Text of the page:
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From André Warnier (tomcat) ...@ice-sa.com>
Subject Re: Can Tomcat Disconnect HTTP Connection that is Connecting for Too Long
Date Sat, 21 Oct 2017 15:44:04 GMT
On 21.10.2017 17:03, Muhammad Edwin wrote:
> Hello all,
>
> im currently using Apache Tomcat 8.5.23, which serve json api to a lot of
> mobile application
> during production i can see that several request took more than 30seconds
> response time
> and it happens because our backend application have dependency to a lot of
> third party api
>
> enforcing http timeout on device is not feasible due to apps is already on
> production and alot of people using it
> timeout on backend to api, is also not feasible
> so my only option is implementing a default http timeout on tomcat,
> my plan is, http connection from device to server, that are connected for
> more than 10second need to be disconnected forcefully
> on OS level, i can achieved it using crontab and tcpkill option, but it
> seems less elegant
>
> my question is, can i achieved above requirement using apache tomcat.?
> any file to be configured, thread pool to be tuned, or perhaps enforcing
> http timeout.?
>

" timeout on backend to api, is also not feasible "

Why not ?
That seems to be the real underlying issue.

" my plan is, http connection from device to server, that are connected for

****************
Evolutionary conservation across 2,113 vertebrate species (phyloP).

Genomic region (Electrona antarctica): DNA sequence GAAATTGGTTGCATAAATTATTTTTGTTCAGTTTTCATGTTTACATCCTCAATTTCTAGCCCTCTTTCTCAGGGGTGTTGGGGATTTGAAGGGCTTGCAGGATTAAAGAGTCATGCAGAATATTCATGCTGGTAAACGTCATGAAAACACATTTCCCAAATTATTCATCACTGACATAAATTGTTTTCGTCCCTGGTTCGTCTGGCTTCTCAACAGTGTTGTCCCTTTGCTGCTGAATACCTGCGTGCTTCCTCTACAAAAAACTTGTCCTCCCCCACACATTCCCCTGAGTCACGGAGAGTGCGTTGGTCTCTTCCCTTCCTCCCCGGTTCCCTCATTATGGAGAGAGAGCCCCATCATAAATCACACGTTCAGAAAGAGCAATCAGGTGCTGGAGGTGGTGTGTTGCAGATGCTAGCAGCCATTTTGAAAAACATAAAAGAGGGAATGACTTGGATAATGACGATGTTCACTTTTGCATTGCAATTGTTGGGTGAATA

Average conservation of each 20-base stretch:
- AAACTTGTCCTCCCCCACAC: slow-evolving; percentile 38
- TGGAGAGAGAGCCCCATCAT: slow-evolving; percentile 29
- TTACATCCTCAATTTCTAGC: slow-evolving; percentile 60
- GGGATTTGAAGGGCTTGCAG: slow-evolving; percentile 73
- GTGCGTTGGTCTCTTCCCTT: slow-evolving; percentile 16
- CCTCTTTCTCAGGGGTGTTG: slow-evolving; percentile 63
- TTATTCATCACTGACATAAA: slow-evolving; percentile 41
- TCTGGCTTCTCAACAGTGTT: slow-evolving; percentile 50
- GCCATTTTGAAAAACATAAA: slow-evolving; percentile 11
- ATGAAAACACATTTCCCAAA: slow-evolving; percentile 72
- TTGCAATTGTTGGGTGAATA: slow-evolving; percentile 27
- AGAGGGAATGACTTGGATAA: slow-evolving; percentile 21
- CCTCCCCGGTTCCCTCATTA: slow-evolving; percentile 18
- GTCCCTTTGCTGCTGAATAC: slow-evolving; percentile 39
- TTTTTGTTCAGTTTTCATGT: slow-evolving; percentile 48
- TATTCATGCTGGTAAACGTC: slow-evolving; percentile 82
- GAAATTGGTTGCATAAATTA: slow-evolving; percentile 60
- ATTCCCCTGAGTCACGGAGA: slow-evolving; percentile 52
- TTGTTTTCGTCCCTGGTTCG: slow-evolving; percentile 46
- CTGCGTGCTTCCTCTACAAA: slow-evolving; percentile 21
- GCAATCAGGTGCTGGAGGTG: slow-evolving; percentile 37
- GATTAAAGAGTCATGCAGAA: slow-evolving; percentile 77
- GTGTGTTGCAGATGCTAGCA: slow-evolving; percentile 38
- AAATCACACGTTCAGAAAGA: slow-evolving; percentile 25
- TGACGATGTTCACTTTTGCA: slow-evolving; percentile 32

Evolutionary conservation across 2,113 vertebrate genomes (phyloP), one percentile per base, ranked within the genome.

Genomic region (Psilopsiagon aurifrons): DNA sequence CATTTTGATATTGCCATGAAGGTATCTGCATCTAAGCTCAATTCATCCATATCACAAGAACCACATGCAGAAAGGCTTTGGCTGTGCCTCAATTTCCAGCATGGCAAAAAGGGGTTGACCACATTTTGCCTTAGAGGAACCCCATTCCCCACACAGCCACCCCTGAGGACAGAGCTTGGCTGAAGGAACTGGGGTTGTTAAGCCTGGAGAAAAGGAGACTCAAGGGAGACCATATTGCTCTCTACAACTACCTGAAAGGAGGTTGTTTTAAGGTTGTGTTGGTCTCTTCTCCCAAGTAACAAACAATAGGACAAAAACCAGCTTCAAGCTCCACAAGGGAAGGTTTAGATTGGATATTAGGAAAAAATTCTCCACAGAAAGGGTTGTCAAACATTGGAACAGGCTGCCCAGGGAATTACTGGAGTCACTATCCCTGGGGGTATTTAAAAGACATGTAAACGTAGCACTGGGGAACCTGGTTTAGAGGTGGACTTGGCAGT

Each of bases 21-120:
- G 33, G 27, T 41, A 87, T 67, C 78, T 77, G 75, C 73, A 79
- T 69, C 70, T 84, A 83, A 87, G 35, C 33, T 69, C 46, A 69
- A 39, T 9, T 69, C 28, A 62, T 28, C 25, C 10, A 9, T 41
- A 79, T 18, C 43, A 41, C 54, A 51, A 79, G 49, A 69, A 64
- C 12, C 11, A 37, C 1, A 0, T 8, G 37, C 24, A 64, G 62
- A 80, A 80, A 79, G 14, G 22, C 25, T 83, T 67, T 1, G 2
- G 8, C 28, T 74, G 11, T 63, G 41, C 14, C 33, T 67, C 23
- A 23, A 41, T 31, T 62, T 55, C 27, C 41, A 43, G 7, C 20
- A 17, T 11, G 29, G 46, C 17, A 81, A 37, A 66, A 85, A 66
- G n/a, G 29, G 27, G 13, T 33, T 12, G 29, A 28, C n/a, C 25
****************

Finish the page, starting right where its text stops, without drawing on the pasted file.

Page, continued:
more than 10second need to be disconnected forcefully
"

This is probaly possible (through some "Listener" starting a timer etc. ?), but it does 
not seem to me to be a very clean way of resolving the issue.
For one, any background connection that the tomcat thread establishes to a back-end server

(API), will continue to run and use up resources, even if you kill the client connection.
You would need to kill (and cleanup) the back-end connections too, otherwise you are 
setting yourself up for the perfect DoS scenario : a million client connections come in, 
expecting to be killed after 10 seconds; but your server continues to wait for a million 
back-end things to happen.
It seems more logical (and clean) to set a timeout on the back-end API, and return an 
error to the client if that timeout is exceeded.

Note that if the client TCP connection is dropped (for whatever reason, even the client 
closing it unilaterally), the server will never notice, *until* it tries to write 
something to that connection. Then the server code will get an error, and thus notice.


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